A rhyming guide to eclipse science

Have you ever seen a solar eclipse? A new book for readers of all ages explains the science behind rare and wonderful events.

Solar eclipses occur somewhere on Earth almost every year, but it’s rare to see one where you live. So when tens of millions went out to watch his 2017 total solar eclipse, for the first time in almost 40 years in the United States, they had a special experience. An annular solar eclipse in October 2023 and a total solar eclipse in April 2024.

Appearing in sufficient time to help children, adults and school districts learn about and predict solar eclipses Totality!: A Guide to Solar Eclipses in Rhyme and ScienceWritten by an astrophysicist, this book explains eclipse science in an engaging way with rhymes, sidebars and graphics. The book includes a glossary and activities, and a free app to map the eclipse is also available. total! was named “Story Time in Space” from the International Space Station, but readers of all ages can also find it on Earth and the Internet.

This map shows the path of two solar eclipses over the United States: the annular solar eclipse on October 14, 2023 and the total solar eclipse on April 8, 2024.

Changes in the Moon’s distance from Earth affect solar eclipses. A total solar eclipse is seen when the moon is relatively close to the earth. An annular solar eclipse is seen when the moon is relatively far away. In both cases, a partial solar eclipse will occur in an area touched by a partial shadow of the Moon.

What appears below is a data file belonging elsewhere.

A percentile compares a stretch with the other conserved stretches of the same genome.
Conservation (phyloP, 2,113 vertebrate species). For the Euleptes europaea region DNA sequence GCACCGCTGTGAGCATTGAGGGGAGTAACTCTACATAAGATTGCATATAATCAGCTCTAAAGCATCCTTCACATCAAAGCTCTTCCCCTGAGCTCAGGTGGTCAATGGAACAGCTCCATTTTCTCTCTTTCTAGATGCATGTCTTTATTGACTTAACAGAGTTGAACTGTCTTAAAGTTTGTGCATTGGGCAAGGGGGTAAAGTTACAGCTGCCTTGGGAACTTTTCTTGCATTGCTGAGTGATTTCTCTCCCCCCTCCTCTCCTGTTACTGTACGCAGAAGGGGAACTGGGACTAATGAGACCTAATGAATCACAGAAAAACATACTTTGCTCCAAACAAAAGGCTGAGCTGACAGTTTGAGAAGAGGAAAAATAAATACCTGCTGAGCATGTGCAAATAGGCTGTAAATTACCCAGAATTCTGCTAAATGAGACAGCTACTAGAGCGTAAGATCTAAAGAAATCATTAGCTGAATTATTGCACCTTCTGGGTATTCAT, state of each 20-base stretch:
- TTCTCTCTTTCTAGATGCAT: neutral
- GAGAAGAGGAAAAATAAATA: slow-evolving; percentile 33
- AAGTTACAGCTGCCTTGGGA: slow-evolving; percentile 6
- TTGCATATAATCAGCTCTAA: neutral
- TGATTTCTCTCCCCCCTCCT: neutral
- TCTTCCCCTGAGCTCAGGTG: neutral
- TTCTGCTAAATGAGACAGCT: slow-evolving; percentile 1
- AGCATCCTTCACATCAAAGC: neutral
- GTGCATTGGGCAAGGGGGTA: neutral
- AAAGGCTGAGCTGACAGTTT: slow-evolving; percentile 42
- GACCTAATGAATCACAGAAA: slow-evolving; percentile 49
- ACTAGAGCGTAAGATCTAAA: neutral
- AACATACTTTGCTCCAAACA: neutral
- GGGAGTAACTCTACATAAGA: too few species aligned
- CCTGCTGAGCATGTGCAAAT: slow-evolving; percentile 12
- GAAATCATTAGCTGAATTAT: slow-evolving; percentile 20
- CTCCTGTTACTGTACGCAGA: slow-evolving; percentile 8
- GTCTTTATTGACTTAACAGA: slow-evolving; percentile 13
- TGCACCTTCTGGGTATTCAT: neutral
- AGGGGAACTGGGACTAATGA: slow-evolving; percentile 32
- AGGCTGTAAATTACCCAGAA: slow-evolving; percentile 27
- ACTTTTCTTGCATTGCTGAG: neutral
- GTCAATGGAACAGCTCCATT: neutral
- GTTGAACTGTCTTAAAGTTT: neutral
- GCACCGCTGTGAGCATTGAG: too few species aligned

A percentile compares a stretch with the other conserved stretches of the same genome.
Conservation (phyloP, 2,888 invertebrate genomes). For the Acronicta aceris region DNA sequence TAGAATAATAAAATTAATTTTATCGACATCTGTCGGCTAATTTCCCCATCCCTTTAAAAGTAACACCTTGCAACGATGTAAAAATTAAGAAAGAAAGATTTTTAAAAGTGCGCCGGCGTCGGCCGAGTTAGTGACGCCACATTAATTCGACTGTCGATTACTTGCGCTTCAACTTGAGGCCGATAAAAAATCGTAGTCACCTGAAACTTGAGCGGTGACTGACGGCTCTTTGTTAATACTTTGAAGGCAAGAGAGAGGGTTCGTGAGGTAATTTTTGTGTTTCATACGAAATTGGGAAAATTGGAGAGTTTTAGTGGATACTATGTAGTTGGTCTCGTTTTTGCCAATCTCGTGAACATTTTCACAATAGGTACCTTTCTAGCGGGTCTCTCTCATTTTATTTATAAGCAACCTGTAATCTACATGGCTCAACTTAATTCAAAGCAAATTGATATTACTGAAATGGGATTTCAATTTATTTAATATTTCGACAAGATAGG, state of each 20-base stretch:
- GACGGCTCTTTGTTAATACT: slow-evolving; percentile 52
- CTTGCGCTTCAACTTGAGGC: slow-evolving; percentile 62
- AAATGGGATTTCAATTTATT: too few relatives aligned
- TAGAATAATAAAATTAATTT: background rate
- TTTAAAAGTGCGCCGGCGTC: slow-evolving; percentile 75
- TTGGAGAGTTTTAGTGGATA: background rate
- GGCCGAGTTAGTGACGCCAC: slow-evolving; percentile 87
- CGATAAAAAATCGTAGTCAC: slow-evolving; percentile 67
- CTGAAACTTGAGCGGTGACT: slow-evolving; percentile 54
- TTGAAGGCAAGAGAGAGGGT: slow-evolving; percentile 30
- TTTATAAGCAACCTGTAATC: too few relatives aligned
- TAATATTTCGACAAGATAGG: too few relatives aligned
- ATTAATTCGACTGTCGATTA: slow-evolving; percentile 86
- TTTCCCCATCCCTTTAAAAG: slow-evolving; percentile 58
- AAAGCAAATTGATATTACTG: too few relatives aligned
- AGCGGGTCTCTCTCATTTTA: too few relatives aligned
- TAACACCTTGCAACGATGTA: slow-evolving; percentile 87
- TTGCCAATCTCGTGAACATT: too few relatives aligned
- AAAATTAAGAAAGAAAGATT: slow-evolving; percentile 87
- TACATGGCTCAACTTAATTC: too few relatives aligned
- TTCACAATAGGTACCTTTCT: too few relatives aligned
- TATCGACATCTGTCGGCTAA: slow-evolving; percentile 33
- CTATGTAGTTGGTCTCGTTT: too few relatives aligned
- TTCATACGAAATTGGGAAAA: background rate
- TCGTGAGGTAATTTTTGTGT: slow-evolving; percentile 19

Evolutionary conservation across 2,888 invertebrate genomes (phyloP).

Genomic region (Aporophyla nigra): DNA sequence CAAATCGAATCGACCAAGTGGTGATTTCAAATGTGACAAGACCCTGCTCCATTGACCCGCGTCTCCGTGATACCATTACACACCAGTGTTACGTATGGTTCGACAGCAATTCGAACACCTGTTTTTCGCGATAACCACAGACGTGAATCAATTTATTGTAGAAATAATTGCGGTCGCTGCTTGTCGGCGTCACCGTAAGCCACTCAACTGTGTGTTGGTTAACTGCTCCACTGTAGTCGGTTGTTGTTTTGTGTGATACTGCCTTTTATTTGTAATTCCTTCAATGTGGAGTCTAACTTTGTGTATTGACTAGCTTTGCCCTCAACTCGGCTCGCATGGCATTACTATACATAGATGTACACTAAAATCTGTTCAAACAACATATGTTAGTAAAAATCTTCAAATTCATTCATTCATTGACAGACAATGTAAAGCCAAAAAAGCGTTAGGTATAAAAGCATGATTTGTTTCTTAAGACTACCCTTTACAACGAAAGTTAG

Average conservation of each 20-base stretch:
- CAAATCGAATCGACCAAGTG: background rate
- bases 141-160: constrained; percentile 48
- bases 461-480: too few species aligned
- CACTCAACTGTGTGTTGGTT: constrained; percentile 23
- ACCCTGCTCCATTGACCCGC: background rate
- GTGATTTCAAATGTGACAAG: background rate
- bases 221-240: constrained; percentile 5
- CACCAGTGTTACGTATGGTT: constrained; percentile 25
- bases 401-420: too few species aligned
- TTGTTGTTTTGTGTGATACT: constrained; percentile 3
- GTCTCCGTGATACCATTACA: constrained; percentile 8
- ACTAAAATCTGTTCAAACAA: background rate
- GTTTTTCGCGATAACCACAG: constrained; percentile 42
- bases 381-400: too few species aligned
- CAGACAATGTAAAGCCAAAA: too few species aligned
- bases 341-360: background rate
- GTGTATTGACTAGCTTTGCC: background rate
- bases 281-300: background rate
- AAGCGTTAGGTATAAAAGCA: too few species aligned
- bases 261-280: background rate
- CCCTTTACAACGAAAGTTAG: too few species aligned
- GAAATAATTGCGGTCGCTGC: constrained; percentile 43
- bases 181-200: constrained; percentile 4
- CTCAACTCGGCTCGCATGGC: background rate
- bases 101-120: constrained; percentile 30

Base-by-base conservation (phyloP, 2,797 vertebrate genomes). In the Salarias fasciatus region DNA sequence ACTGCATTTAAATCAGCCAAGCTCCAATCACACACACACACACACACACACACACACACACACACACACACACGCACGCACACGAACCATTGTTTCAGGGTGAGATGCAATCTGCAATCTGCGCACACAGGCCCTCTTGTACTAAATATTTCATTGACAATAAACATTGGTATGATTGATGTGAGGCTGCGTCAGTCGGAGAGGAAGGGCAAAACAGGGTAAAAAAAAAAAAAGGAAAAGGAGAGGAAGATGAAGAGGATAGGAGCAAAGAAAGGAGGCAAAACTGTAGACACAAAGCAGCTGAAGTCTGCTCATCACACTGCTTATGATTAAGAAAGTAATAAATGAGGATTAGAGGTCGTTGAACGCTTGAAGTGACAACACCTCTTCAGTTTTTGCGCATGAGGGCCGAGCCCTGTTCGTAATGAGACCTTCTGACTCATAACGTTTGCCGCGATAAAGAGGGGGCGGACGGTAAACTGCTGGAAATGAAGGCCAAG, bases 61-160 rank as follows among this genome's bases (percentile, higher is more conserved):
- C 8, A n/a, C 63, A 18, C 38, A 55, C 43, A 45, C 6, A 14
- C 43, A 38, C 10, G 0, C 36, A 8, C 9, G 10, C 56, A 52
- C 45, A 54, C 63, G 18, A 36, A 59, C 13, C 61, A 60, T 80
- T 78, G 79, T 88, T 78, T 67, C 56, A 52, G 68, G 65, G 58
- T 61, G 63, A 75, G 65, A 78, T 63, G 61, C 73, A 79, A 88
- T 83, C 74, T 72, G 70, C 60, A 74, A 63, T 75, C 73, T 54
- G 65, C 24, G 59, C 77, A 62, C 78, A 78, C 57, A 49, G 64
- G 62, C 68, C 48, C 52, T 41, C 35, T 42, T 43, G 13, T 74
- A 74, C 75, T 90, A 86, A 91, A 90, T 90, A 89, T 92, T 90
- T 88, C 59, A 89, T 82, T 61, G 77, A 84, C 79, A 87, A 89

The shadow is round and not very wide. Along the narrow path it slides rapidly.

The round shadow of the Moon over the eastern United States during the 2017 total solar eclipse. Visible shadows include all of the Moon’s full shadows and the darker parts of partial shadows.

Since the moon is round, both its total and partial shadows are round. The size of the shadow during a particular eclipse depends on the Moon’s distance from Earth at that time. Full shadows cover no more than about 270 kilometers (167 miles) across, and are usually much smaller (sometimes even short of the Earth). The partial shadow is much larger (more than 6,000 kilometers in diameter), which is why a large area around the entire road can be seen in the partial eclipse.

The shadow doesn’t stay in one place because the Earth is spinning underneath it and the moon is moving in its orbit. Together, these movements cause shadows to race across the Earth’s surface at typical speeds near 1,600 kilometers per hour (1,000 miles per hour). So totality never lasts more than a few minutes anywhere.

This excerpt from Totality!: A Guide to Solar Eclipses in Rhyme and Science (2022) by Jeffrey Bennet is published with permission of Big Kid Science, a publisher that dedicates 100% of its profits to nonprofits, free curriculum, and educational outreach.


Dr. Jeffrey Bennett

A Colorado-based educator with a longstanding expertise in mathematics and science education. “Total!” is his seventh children’s book, and an addition to his six previous children’s books, in which an astronaut aboard the International Space Station tells the children of Earth A video is posted on storytimefromspace.com as part of the Story Time From Space program that reads the book aloud. .

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